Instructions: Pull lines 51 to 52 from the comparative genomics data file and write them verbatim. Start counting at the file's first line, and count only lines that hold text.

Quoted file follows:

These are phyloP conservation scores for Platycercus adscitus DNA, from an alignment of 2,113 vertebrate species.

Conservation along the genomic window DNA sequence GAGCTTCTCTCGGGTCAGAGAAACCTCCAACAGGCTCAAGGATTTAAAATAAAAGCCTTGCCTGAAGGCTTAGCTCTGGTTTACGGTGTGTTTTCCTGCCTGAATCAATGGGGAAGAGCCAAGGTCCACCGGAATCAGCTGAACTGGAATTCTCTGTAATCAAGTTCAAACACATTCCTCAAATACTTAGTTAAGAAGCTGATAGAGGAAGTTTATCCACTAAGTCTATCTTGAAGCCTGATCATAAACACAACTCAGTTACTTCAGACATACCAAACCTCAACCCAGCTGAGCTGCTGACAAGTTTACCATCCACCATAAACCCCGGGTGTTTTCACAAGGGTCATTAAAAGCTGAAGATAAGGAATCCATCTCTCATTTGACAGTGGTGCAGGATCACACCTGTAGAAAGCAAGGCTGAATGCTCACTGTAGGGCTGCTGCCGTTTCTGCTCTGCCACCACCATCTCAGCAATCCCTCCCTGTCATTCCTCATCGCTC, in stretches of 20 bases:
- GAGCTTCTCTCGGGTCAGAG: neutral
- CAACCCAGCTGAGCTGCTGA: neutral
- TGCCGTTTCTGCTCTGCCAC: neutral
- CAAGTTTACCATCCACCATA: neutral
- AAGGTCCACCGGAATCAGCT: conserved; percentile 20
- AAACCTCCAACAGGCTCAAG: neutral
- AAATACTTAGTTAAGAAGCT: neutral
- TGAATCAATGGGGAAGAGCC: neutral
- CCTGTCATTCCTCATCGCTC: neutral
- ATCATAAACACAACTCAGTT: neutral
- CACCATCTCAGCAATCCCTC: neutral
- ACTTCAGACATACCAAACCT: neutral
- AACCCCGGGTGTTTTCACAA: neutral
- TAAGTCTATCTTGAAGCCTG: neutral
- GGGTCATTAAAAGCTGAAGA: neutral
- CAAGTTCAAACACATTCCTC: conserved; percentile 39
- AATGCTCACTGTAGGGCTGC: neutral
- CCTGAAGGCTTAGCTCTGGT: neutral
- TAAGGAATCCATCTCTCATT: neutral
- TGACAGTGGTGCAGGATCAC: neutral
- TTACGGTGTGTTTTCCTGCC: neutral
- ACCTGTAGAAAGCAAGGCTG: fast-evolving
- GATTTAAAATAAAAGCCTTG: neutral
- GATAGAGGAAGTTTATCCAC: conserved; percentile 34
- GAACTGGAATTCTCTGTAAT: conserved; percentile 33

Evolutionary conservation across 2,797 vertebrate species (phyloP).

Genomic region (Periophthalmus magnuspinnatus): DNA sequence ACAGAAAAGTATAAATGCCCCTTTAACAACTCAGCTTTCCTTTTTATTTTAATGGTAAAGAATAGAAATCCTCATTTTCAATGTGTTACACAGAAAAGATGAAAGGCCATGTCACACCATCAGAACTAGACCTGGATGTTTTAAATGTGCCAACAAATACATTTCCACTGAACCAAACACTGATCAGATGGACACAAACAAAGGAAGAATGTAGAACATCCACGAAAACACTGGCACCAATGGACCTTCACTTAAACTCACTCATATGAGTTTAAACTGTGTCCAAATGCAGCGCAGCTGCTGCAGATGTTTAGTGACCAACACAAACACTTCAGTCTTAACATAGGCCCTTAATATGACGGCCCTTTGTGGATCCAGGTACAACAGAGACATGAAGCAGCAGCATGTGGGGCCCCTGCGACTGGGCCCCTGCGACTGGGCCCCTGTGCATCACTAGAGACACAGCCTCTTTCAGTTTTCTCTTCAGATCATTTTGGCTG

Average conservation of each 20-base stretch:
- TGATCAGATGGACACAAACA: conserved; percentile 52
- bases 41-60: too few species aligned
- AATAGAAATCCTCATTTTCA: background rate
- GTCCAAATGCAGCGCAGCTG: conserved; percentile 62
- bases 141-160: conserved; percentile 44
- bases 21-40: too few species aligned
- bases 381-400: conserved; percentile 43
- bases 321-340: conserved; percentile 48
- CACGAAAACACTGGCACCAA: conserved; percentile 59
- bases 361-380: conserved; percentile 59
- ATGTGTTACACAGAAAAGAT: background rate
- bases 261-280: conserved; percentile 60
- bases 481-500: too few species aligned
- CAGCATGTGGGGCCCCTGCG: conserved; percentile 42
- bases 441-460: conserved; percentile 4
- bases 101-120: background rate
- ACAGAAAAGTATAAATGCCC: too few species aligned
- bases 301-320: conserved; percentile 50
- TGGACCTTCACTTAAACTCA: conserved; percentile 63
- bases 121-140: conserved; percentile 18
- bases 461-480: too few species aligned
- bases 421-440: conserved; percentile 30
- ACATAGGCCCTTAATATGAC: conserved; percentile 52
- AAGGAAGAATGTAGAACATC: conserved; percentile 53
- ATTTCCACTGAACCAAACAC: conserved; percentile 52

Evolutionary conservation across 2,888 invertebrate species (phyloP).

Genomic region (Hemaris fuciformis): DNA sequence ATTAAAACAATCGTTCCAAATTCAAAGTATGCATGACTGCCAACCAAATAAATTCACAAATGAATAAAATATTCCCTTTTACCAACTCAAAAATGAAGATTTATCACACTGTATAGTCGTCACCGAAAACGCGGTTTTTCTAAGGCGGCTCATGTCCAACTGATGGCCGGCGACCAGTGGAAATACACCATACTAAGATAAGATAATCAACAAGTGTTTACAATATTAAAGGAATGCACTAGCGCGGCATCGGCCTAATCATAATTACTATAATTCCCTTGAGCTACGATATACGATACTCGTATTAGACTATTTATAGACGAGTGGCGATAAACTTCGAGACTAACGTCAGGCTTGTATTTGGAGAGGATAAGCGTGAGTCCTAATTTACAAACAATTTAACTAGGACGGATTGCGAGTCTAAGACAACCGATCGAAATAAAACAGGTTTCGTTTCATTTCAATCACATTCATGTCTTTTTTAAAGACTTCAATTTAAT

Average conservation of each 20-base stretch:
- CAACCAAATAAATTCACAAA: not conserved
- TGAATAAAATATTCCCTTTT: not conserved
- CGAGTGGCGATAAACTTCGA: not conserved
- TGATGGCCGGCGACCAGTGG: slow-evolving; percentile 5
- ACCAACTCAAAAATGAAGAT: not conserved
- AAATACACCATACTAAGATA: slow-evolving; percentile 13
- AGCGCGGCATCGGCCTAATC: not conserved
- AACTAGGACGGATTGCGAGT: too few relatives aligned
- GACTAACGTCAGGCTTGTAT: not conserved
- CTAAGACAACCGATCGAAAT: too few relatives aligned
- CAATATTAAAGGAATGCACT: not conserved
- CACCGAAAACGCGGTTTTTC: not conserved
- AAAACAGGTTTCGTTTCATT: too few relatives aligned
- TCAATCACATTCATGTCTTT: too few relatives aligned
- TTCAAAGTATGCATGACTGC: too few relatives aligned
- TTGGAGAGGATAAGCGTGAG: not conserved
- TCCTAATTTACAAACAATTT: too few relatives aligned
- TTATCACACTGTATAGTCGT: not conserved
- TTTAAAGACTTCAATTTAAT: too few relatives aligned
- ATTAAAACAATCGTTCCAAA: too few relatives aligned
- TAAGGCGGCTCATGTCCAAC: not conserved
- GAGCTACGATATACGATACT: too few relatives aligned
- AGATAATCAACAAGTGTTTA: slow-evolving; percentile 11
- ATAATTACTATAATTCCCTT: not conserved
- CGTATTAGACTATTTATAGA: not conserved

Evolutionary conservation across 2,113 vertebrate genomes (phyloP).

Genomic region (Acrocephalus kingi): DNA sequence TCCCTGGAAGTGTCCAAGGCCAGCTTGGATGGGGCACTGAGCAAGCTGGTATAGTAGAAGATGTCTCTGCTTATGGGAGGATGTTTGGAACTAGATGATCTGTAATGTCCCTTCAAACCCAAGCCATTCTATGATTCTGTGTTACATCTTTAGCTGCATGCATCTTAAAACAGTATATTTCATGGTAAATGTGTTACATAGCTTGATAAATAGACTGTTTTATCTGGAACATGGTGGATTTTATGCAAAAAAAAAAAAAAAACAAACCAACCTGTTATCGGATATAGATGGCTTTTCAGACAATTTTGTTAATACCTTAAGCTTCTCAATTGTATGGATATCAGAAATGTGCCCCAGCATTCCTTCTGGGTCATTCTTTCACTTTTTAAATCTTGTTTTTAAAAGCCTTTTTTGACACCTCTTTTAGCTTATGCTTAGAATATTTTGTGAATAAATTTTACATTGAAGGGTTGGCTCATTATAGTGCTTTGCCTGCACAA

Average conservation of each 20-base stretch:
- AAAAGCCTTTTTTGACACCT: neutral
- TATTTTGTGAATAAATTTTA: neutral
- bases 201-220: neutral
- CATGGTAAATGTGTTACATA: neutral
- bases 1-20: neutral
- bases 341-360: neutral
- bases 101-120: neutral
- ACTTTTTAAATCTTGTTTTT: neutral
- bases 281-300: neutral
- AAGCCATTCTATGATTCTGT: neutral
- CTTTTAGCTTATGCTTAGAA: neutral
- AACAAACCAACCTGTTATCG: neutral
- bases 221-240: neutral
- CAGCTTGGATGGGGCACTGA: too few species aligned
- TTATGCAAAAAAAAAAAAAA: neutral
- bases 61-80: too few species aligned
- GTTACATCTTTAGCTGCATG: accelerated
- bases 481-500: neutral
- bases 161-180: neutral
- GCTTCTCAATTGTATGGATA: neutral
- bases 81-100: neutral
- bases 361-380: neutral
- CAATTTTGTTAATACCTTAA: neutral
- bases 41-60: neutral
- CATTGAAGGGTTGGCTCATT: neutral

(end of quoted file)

- bases 461-480: too few species aligned
- bases 421-440: conserved; percentile 30